Prolific composer Ryan Adams, in his own unique alt-country corner of new guitar rock, recently reached a truce with his record label, Lost Highway, and will release a fresh set of new material in November and December and likely tour in the interim.

After wrangling over the too-depressing “Love Is Hell” album, Mr. Adams agreed to soften the blow and release the set as a pair of EPs. The first, “Love Is Hell Vol. 1,” comes out Nov. 4, the same day he’ll put out “Rock n Roll,” his first batch of new songs since 2001.

Mr. Adams is scheduled to unleash the second volume of “Love” Dec. 9. Both EPs will feature six to eight songs, according to Rolling Stone magazine.

Another alt-country favorite, Shelby Lynne, will try to recover from the disappointingly overproduced “Love, Shelby” Sept. 16 with “Identity Crisis,” while bad-boy country rocker Steve Earle will issue a live double CD, “Just an American Boy,” Sept. 23.

Country legend Merle Haggard may not have a new album coming out, but expect a big showing for his Oct. 5 performance at the Birchmere Music Hall.

Love may be hell, but getting old, apparently, is not.

The oldsters will be led by this season by David Bowie, the 56-year-old Brit rocker who has remained on the cutting edge of pop music despite his advancing years. His latest, “Reality,” a portion of which he debuted live recently in a small club in upstate New York, is due out Sept. 16.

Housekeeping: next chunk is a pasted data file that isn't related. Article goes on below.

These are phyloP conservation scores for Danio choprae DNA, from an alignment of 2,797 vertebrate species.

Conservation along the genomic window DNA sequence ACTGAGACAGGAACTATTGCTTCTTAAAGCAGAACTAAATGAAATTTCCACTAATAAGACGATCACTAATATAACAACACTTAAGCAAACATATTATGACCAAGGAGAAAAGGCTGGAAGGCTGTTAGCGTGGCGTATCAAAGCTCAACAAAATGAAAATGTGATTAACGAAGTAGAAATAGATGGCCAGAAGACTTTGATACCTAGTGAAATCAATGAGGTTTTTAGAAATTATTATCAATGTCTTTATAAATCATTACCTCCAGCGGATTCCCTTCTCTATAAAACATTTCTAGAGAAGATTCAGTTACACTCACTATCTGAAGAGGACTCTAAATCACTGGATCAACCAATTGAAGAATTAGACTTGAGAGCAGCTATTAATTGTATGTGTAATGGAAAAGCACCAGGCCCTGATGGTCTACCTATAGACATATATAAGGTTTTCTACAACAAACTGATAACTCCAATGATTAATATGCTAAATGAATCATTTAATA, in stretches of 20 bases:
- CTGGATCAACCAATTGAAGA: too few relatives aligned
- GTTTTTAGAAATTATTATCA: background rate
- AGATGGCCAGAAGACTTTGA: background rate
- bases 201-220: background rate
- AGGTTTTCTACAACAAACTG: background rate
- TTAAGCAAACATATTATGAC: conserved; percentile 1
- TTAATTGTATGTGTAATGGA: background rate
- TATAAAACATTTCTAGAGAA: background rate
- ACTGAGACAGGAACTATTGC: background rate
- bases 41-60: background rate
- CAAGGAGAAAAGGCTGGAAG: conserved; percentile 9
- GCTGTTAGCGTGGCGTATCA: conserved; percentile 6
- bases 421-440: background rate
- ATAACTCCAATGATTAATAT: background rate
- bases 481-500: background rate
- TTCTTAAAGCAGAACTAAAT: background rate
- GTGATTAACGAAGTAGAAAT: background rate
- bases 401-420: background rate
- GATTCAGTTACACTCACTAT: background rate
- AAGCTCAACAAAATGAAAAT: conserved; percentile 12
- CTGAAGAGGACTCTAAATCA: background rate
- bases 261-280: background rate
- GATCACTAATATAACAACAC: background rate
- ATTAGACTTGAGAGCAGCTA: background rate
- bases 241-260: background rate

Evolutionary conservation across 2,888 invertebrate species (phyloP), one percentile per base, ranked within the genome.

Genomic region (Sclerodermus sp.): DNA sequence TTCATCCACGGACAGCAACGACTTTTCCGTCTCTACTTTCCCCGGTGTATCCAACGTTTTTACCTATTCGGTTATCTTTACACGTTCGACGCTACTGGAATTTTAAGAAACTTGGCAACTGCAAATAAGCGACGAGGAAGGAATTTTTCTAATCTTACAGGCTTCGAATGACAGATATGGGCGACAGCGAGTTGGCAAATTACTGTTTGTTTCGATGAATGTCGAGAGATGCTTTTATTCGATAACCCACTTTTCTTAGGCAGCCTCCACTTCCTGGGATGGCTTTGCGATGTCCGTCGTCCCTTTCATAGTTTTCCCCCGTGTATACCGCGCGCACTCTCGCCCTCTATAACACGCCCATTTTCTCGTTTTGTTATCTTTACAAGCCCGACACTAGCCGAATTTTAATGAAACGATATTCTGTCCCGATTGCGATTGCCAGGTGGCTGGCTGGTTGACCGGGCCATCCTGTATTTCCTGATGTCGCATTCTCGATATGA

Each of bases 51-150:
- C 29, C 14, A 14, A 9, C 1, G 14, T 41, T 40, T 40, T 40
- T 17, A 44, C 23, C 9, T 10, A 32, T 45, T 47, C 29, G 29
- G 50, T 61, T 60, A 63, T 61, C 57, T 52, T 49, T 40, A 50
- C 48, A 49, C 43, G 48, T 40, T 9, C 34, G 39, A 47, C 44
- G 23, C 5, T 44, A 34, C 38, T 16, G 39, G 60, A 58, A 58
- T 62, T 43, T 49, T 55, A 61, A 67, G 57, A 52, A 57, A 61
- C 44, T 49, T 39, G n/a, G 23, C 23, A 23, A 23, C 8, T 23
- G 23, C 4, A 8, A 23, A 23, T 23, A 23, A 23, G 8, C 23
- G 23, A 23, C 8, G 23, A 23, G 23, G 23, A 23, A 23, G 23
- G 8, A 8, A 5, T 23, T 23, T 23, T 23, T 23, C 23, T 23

On the same day, the proudly graying former Talking Heads frontman David Byrne will release “Lead Us Not Into Temptation,” the soundtrack he composed for “Young Adam,” a United Kingdom art-house import set in Scotland.

Speaking of soundtrack composers, the prolific and eclectic Randy Newman has a compilation (“Songbook, Vol. 1”) due out Sept. 30 and has a two-night stand scheduled at the Birchmere Sept. 22 and 23.

Morrissey, once the lead singer of the influential alternative rock band the Smiths and now a sort of reclusive exile, has finally landed a new record deal and will release “Ludus Lumini” sometime in October.

Paul Westerberg, ex-frontman of the Replacements, another beloved ‘80s rock band, also has a release scheduled for October, titled “Come Feel Me Tremble.”